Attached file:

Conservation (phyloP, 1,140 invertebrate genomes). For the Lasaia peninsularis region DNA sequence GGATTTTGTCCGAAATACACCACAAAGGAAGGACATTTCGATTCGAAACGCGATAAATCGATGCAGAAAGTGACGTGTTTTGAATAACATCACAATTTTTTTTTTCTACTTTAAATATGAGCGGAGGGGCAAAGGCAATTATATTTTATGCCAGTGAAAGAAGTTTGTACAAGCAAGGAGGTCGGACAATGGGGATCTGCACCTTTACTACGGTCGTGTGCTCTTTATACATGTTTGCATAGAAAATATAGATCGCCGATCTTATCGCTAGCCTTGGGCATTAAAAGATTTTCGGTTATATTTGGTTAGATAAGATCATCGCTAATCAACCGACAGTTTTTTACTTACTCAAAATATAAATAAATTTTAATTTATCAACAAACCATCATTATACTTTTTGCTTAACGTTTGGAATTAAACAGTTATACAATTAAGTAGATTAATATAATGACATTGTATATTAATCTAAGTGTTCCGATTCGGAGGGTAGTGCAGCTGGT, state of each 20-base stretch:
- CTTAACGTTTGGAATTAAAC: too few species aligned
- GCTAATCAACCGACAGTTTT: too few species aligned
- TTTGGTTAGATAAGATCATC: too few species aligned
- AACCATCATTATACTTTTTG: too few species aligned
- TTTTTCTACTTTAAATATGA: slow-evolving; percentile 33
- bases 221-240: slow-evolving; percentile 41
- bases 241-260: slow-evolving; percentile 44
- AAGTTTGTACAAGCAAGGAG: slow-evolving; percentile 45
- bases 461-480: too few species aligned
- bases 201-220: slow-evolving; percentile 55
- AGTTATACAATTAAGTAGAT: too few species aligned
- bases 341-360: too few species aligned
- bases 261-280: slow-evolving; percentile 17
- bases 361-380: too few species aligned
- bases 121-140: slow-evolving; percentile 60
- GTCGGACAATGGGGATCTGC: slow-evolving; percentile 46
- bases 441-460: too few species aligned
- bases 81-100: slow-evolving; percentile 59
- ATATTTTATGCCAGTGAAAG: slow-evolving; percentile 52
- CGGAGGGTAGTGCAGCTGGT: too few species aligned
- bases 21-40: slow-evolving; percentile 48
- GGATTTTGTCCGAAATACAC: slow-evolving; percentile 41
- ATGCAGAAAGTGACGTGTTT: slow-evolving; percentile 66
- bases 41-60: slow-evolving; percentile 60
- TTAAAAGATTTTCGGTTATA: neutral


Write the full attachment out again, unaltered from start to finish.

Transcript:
Conservation (phyloP, 1,140 invertebrate genomes). For the Lasaia peninsularis region DNA sequence GGATTTTGTCCGAAATACACCACAAAGGAAGGACATTTCGATTCGAAACGCGATAAATCGATGCAGAAAGTGACGTGTTTTGAATAACATCACAATTTTTTTTTTCTACTTTAAATATGAGCGGAGGGGCAAAGGCAATTATATTTTATGCCAGTGAAAGAAGTTTGTACAAGCAAGGAGGTCGGACAATGGGGATCTGCACCTTTACTACGGTCGTGTGCTCTTTATACATGTTTGCATAGAAAATATAGATCGCCGATCTTATCGCTAGCCTTGGGCATTAAAAGATTTTCGGTTATATTTGGTTAGATAAGATCATCGCTAATCAACCGACAGTTTTTTACTTACTCAAAATATAAATAAATTTTAATTTATCAACAAACCATCATTATACTTTTTGCTTAACGTTTGGAATTAAACAGTTATACAATTAAGTAGATTAATATAATGACATTGTATATTAATCTAAGTGTTCCGATTCGGAGGGTAGTGCAGCTGGT, state of each 20-base stretch:
- CTTAACGTTTGGAATTAAAC: too few species aligned
- GCTAATCAACCGACAGTTTT: too few species aligned
- TTTGGTTAGATAAGATCATC: too few species aligned
- AACCATCATTATACTTTTTG: too few species aligned
- TTTTTCTACTTTAAATATGA: slow-evolving; percentile 33
- bases 221-240: slow-evolving; percentile 41
- bases 241-260: slow-evolving; percentile 44
- AAGTTTGTACAAGCAAGGAG: slow-evolving; percentile 45
- bases 461-480: too few species aligned
- bases 201-220: slow-evolving; percentile 55
- AGTTATACAATTAAGTAGAT: too few species aligned
- bases 341-360: too few species aligned
- bases 261-280: slow-evolving; percentile 17
- bases 361-380: too few species aligned
- bases 121-140: slow-evolving; percentile 60
- GTCGGACAATGGGGATCTGC: slow-evolving; percentile 46
- bases 441-460: too few species aligned
- bases 81-100: slow-evolving; percentile 59
- ATATTTTATGCCAGTGAAAG: slow-evolving; percentile 52
- CGGAGGGTAGTGCAGCTGGT: too few species aligned
- bases 21-40: slow-evolving; percentile 48
- GGATTTTGTCCGAAATACAC: slow-evolving; percentile 41
- ATGCAGAAAGTGACGTGTTT: slow-evolving; percentile 66
- bases 41-60: slow-evolving; percentile 60
- TTAAAAGATTTTCGGTTATA: neutral